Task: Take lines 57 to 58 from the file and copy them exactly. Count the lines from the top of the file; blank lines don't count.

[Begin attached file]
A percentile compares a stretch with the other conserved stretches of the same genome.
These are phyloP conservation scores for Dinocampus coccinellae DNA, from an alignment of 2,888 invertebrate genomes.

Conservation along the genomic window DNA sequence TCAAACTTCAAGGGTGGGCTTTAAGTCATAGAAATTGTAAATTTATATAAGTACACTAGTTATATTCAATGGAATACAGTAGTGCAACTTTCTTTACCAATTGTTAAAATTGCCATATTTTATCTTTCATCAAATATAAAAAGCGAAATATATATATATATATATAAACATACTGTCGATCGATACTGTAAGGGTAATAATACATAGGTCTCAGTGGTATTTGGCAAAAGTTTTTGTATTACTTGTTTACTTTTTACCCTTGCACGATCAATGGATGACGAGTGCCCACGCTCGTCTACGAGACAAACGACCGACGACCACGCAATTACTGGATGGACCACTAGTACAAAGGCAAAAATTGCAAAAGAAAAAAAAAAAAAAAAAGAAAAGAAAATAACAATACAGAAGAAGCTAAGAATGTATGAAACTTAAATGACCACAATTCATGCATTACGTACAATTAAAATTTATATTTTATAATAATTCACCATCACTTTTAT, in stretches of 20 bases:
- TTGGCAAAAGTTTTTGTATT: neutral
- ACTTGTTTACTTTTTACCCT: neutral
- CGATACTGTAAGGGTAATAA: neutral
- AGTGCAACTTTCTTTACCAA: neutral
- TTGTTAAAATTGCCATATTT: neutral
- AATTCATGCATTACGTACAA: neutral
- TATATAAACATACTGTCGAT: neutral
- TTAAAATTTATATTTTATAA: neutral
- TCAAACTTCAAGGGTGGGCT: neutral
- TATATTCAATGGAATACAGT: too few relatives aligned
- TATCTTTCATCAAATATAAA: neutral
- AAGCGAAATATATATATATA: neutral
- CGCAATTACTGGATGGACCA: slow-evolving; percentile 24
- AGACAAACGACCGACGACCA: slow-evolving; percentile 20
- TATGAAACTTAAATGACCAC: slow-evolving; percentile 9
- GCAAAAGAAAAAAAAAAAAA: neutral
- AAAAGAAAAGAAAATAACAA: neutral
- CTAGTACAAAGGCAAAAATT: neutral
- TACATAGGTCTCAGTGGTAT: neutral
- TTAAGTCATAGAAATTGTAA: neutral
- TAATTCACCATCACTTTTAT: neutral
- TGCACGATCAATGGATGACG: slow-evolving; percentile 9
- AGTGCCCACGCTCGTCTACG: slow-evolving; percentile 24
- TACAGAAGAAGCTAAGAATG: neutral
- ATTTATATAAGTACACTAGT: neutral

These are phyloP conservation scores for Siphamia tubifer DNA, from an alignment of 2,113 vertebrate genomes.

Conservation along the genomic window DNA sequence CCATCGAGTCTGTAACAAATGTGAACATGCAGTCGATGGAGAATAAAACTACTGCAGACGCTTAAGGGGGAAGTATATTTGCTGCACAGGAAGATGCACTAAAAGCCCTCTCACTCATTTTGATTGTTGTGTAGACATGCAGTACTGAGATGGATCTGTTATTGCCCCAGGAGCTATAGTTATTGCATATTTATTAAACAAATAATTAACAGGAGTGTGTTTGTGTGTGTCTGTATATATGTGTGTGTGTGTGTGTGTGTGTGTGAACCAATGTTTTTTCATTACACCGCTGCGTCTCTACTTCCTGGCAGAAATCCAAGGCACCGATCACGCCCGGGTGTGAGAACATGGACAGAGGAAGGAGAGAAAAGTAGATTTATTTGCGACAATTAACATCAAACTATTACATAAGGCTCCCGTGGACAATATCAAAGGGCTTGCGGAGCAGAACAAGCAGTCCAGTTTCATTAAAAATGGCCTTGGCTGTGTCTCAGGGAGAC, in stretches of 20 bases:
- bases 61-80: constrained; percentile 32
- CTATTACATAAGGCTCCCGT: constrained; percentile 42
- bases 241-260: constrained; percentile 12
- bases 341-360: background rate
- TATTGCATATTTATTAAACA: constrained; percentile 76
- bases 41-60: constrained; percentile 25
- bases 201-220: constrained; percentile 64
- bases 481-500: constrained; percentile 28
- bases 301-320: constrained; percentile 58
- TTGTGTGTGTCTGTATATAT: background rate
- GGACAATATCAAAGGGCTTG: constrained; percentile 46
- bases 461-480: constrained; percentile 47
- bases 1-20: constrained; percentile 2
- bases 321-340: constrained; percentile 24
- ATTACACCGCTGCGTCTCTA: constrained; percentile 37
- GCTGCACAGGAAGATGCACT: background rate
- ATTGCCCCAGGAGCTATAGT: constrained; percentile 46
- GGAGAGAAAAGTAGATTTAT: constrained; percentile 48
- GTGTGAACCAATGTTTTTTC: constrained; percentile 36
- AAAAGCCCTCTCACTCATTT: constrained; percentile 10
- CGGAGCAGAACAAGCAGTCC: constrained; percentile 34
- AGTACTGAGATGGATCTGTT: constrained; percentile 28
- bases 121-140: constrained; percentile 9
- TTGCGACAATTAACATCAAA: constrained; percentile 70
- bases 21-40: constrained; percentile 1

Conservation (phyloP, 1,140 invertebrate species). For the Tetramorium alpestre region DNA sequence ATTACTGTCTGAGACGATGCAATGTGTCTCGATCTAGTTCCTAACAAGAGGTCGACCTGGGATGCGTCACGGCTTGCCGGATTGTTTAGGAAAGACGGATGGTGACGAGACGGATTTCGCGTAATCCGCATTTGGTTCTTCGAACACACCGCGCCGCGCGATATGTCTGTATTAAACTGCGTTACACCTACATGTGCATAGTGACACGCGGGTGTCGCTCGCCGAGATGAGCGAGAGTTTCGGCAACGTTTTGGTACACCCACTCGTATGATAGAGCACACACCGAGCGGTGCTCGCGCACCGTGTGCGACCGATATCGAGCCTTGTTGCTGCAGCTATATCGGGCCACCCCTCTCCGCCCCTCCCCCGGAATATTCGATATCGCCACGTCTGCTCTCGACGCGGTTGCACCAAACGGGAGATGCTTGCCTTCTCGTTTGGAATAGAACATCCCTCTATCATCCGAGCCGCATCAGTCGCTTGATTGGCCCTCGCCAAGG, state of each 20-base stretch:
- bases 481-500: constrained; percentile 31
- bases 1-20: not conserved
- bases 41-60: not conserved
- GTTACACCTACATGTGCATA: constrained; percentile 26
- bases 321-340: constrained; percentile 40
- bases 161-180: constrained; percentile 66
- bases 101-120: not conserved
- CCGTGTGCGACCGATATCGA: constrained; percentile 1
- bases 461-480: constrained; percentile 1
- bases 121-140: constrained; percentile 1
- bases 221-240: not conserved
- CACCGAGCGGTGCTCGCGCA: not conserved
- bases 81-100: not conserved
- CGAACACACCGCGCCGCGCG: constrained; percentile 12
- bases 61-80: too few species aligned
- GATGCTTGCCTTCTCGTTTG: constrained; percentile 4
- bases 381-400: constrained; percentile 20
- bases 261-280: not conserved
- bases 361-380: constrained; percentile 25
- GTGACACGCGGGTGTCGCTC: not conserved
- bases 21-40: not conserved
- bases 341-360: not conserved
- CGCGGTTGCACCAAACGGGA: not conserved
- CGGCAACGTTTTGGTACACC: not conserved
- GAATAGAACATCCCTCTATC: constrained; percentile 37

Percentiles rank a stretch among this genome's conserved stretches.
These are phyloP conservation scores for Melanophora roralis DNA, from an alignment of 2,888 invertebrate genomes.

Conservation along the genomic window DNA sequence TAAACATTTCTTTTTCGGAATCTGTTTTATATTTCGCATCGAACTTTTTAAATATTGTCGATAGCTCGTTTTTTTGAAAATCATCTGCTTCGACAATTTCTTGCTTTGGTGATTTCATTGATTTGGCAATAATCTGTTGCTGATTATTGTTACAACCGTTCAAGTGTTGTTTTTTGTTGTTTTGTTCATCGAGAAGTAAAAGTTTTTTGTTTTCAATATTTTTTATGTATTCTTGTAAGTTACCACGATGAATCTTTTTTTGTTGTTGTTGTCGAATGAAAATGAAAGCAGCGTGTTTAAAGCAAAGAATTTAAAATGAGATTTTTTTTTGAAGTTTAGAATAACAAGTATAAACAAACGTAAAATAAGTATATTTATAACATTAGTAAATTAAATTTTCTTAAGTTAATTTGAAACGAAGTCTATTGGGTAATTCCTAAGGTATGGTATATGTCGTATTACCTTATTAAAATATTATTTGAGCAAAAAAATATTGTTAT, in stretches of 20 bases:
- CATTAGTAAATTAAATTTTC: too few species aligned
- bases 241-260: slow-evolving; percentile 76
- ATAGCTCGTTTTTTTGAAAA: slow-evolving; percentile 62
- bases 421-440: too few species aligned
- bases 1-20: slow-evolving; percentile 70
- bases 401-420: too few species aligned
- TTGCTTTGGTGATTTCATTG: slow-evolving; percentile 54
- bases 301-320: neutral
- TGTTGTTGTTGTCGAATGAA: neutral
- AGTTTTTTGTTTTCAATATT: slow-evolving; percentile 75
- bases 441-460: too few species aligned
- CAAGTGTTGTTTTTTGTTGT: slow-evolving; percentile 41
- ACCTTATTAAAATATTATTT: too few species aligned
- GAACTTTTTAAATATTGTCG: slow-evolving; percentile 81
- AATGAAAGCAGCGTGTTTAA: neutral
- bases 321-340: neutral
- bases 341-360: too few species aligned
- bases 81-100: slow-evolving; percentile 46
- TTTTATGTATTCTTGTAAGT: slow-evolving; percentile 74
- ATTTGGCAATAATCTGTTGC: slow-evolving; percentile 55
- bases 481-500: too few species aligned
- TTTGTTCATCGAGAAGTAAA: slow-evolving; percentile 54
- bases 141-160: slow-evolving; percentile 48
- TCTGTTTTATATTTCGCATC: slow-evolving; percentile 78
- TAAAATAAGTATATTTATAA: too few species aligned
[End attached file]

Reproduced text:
- bases 481-500: constrained; percentile 31
- bases 1-20: not conserved